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AT&T sends out iPad 3G email leak acknowledgment

post #1 of 29
Thread Starter 
Following the web attack that enabled black hat hackers to obtain a list of private email addresses of its iPad 3G subscribers, AT&T has mailed out a vaguely apologetic acknowledgment of the event explaining what happened.

The event resulted in an FBI investigation of the attack, which exploited a feature on AT&T's website that auto-populated a user's email address on record when their iPad 3G SIM card serial number was entered into the page.

The attack used scripts to repeatedly poll the site for email addresses based on plausible serial numbers, resulting in a long list of emails tied to specific iPad SIM cards. although no other information was gained.

AT&T has since disabled the feature, so customers logging into the site will have to both enter their SIM card serial number and their email address.

A copy of the letter was posted by BGR (below).

post #2 of 29
Should have been done on day one! why the long delay?

This is not a good corporate image for AT&T.
post #3 of 29
I didn't get that letter - and I signed up for 3G for my iPad on day 1.
"I'm way over my head when it comes to technical issues like this"
Gatorguy 5/31/13
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"I'm way over my head when it comes to technical issues like this"
Gatorguy 5/31/13
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post #4 of 29
Quote:
Originally Posted by OC4Theo View Post

Should have been done on day one! why the long delay?

This is not a good corporate image for AT&T.

Name a company who has done better or who would do better in a similar situation. The issue was dealt with the same day it became known. Not bad for a company with over 1000,000 employees. How fast does Apple, Microsoft, and the rest deal with this sort of thing. Sometimes it's months before Apple patches a security issue. And then there's Adobe and it's Flash security issues.
post #5 of 29
"Vaguely apologetic?" The letter has a clear apology, unless of course you're predisposed to dislike anything AT&T does.
post #6 of 29
I'm disgusted about the failure of AT&T to protect my data. Email addresses today, what else tomorrow? What a bunch of hacks. If the US took personal data security as serious of europe does, perhaps this would happen less often because it would hurt their bottom line. Personal Data should be protected by LAW here - not with a marketing promise. Just other example of how we give the keys to corporations.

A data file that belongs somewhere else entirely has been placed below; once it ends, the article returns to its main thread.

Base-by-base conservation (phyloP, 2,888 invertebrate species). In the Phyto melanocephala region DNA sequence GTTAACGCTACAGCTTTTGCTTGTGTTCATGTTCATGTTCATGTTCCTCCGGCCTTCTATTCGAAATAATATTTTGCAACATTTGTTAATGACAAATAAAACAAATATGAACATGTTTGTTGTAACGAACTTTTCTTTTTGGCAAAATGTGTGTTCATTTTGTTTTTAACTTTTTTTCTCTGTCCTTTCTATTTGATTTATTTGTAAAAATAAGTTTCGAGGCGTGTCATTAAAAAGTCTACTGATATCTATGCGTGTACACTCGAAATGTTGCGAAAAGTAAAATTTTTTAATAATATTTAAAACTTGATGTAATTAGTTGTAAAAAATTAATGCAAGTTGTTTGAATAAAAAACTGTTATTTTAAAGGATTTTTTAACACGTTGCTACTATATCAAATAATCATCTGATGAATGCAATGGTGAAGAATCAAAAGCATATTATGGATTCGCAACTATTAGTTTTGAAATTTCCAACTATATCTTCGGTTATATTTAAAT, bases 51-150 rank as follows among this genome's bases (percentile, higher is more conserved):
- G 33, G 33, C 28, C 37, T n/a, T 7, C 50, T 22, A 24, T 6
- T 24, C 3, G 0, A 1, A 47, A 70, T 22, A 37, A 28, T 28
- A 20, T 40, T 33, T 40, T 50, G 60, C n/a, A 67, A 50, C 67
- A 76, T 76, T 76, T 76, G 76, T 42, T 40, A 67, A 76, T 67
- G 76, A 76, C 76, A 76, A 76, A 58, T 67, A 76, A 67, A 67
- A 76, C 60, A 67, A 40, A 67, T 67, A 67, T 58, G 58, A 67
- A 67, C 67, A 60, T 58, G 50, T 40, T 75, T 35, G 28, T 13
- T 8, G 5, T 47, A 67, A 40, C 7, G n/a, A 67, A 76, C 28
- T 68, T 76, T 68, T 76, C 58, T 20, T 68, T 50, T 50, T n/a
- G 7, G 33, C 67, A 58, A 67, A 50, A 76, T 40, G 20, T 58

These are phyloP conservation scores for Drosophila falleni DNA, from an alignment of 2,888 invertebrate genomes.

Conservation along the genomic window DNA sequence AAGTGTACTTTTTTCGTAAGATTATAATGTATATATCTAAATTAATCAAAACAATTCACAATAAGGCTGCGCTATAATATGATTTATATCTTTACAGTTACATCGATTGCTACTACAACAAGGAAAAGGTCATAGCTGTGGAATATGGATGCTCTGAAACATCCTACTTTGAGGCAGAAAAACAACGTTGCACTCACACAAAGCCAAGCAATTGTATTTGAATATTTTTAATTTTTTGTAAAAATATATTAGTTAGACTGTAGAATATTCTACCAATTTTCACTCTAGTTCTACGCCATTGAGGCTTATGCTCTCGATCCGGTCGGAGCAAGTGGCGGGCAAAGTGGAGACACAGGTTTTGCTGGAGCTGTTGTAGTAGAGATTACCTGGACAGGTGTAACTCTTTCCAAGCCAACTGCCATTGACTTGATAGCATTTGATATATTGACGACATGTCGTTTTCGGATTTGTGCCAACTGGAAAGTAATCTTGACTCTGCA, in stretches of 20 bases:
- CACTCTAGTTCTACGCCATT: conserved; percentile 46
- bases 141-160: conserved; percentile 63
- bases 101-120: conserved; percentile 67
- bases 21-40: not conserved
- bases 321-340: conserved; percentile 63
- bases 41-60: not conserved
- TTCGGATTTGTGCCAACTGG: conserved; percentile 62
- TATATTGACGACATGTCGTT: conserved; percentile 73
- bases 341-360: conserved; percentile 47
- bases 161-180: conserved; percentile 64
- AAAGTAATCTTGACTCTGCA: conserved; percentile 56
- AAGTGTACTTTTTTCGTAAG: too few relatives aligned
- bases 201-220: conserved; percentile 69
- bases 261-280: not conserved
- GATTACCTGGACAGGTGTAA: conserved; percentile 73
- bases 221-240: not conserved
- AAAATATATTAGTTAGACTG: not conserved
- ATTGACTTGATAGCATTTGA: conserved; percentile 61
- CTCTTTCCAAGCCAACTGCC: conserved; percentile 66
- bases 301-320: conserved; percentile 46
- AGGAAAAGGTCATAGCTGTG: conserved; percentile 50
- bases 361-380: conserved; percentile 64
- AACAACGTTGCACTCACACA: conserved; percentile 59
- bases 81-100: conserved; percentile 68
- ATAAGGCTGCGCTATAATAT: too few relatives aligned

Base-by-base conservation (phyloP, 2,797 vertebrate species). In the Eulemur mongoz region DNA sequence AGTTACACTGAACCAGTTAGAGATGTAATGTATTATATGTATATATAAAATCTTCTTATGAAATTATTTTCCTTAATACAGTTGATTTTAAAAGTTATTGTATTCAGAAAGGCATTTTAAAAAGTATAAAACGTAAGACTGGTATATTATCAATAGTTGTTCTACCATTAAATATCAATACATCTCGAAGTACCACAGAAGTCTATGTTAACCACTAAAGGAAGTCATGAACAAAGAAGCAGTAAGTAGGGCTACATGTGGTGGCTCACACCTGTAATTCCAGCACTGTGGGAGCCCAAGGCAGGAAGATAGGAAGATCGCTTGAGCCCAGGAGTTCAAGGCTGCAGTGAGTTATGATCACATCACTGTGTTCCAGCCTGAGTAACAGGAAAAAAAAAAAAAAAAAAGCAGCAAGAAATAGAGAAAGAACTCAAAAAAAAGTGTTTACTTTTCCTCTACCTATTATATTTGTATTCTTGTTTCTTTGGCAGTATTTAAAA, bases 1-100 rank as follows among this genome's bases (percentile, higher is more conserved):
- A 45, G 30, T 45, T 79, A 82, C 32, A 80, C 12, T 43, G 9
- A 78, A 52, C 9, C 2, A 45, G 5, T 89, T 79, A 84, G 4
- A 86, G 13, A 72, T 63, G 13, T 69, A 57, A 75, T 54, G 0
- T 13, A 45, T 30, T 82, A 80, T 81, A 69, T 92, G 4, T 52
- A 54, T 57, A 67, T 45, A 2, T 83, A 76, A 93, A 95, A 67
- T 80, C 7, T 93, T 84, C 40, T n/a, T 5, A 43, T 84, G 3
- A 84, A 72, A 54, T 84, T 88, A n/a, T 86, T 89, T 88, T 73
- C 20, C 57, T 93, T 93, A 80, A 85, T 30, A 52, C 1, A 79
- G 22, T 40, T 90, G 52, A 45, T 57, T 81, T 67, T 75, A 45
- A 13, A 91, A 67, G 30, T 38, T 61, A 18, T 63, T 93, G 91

post #7 of 29
I didnt receive an e-mail. Does it mean my info was not in the compromised list? I also purchased the 3G/WiFi iPad on Day 1 (April 30th)
post #8 of 29
Quote:
Originally Posted by lkrupp View Post

Name a company who has done better or who would do better in a similar situation. The issue was dealt with the same day it became known. Not bad for a company with over 1000,000 employees. How fast does Apple, Microsoft, and the rest deal with this sort of thing. Sometimes it's months before Apple patches a security issue. And then there's Adobe and it's Flash security issues.

+1

Quote:
Originally Posted by StLBluesFan View Post

"Vaguely apologetic?" The letter has a clear apology, unless of course you're predisposed to dislike anything AT&T does.

+1

Quote:
Originally Posted by xtss33 View Post

I'm disgusted about the failure of AT&T to protect my data. Email addresses today, what else tomorrow? What a bunch of hacks. If the US took personal data security as serious of europe does, perhaps this would happen less often because it would hurt their bottom line. Personal Data should be protected by LAW here - not with a marketing promise. Just other example of how we give the keys to corporations.

-1

Quote:
Originally Posted by erpx View Post

I didnt receive an e-mail. Does it mean my info was not in the compromised list? I also purchased the 3G/WiFi iPad on Day 1 (April 30th)

Yes

Quote:
Originally Posted by jragosta View Post

I didn't get that letter - and I signed up for 3G for my iPad on day 1.

See above...
post #9 of 29
Hey Dorothy, let me fix that for you...
Dear Valued AT&T Customer,

Recently there was an issue that affected some of our customers with AT&T 3G service for iPad resulting in the Unlimited data plan not being available to you after June 7th unless you paid for and maintained that plan each consecutive month. I am writing to let you know that we had a brainfart and now ealize you may have purchased the iPad 3G specifically for previously advertised plan options. We apologize for the incident and any inconvenience it may have caused. Rest assured, you can continue to opt for your AT&T Unlimited 3G service data plan on your iPad indefinitely and with confidence.

Sincerely,

Dorothy Attwood
Senior Vice President, Public Policy and Chief Privacy Officer for AT&T
Dick Applebaum on whether the iPad is a personal computer: "BTW, I am posting this from my iPad pc while sitting on the throne... personal enough for you?"
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Dick Applebaum on whether the iPad is a personal computer: "BTW, I am posting this from my iPad pc while sitting on the throne... personal enough for you?"
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post #10 of 29
What's hilarious about this is, they make it look like a personalised apology, and yet down the bottom it says it's an automated email address you can't reply to.

So, they'll let your email address leak. But they won't even provide you the one from the woman who did the apology.
post #11 of 29
I am fine with this, it does place the blame outside of AT&T a bit much, so not as much of an apology as a 'It was not our fault, it was a couple of very crafty hackers', but I do understand it happens.

What I find funny is the earlier story where the head of AT&T threatened someone with legal action for emailing him. I doubt that we would be able to sue him if someone used our email address after this leak.
post #12 of 29
"Following the web attack that enabled black hat hackers"